Students from years 8, 9 and 10 at local schools took part in our Saturday Science clubs, giving a taster of what it’s like to study science-based subjects at university.
The club ran over four Saturdays, with experiments, talks, hands-on practical work in the lab and the opportunity to chat to our students and staff. The theme, Enchanted Earth – a study of nature up close, introduced the students to subjects including biological sciences, biomedical science, ecology and conservation, geography and environment.
Our ambassadors play an important role in the club, supporting lecturers and making sure the students have fun learning and discover more about what it’s like to be a science student.
Seniz, who is studying Ecology and Conservation MSci explains what she enjoyed about her role at the club, “I particularly wanted to get involved because it featured an ecology session. I had a great time getting to know the students and getting involved in the activities. For example, learning about wildlife crime and extracting DNA from strawberries.
There were times I wished I was one of the students, for example when they broke apart old mobile phones to demonstrate where parts had been sourced from. I was allowed to take part and take home a bag of fungi spores that will produce mushrooms for me in a few weeks!
As ambassadors we talked to the students about how we chose our courses, and what we enjoyed, but also letting the students know that life isn’t always straightforward so it’s not the be all and end all if they aren’t sure what they want to pursue just yet.”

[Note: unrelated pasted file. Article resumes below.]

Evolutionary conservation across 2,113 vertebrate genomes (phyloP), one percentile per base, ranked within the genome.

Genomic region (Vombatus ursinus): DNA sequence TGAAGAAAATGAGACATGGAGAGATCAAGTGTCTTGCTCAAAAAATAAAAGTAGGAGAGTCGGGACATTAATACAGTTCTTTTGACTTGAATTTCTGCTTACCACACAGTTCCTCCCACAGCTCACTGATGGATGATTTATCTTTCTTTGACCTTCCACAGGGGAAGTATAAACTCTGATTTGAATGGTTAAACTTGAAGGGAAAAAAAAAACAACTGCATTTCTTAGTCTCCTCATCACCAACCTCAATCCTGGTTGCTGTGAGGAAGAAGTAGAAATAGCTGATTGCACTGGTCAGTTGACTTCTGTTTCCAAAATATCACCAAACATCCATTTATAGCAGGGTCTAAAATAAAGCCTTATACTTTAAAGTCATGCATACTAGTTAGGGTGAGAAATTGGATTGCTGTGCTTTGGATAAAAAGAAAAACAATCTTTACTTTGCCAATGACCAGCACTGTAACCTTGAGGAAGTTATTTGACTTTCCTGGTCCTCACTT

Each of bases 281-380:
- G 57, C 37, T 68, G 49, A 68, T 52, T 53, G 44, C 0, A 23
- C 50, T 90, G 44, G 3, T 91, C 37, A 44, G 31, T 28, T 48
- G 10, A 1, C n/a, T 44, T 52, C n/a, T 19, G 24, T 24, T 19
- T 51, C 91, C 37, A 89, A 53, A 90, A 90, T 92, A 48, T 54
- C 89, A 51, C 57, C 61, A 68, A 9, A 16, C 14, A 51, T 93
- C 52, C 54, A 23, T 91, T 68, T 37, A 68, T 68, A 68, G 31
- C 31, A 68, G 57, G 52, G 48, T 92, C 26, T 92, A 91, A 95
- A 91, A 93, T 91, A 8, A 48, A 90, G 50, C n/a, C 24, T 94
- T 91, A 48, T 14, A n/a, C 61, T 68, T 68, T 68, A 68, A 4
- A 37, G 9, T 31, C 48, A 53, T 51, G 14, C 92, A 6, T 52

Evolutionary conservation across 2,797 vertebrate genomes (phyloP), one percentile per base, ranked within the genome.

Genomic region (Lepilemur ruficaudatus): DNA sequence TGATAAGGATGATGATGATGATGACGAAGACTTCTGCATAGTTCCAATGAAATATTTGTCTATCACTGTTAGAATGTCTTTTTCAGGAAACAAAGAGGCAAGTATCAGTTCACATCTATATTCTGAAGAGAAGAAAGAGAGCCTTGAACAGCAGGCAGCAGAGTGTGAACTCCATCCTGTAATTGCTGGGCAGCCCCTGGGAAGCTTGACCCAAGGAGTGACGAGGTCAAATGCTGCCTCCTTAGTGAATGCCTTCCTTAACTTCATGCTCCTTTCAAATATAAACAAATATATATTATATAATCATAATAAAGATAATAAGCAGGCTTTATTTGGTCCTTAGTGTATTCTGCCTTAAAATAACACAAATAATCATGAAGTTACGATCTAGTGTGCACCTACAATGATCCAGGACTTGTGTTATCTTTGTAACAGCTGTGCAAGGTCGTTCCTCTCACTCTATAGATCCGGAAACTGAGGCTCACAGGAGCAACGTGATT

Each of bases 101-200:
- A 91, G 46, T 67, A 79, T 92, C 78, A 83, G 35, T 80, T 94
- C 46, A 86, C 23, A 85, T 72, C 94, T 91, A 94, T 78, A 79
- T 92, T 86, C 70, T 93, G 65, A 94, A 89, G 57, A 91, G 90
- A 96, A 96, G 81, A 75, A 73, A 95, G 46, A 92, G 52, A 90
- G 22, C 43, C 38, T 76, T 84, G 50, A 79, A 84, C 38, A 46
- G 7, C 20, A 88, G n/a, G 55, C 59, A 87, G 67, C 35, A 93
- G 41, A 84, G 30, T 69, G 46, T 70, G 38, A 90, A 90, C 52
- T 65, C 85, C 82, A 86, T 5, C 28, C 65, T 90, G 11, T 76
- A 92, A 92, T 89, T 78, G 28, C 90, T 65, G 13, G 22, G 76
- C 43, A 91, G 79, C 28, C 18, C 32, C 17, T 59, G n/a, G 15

Phoebe, who is studying Biological Sciences BSc(Hons) explains why she got involved and what she enjoyed most, “I got involved in Saturday Club via my job as a student ambassador, I wanted to do it as it sounded interesting with lecturers putting on fun sessions to introduce them to the sciences.
As ambassadors we ran campus tours, student life talks and helped the attendees with all the labs we were doing. For example, we broke apart old phones, looked into strawberry DNA, made our own mushroom kits and looked at our own hair under a microscope.
I also spoke to the kids about my course and about uni life in general, and gave advice where they asked for it. The thing I enjoyed most was interacting with the kids, they were very bright and it was cool to see them as intrigued with science as I am.”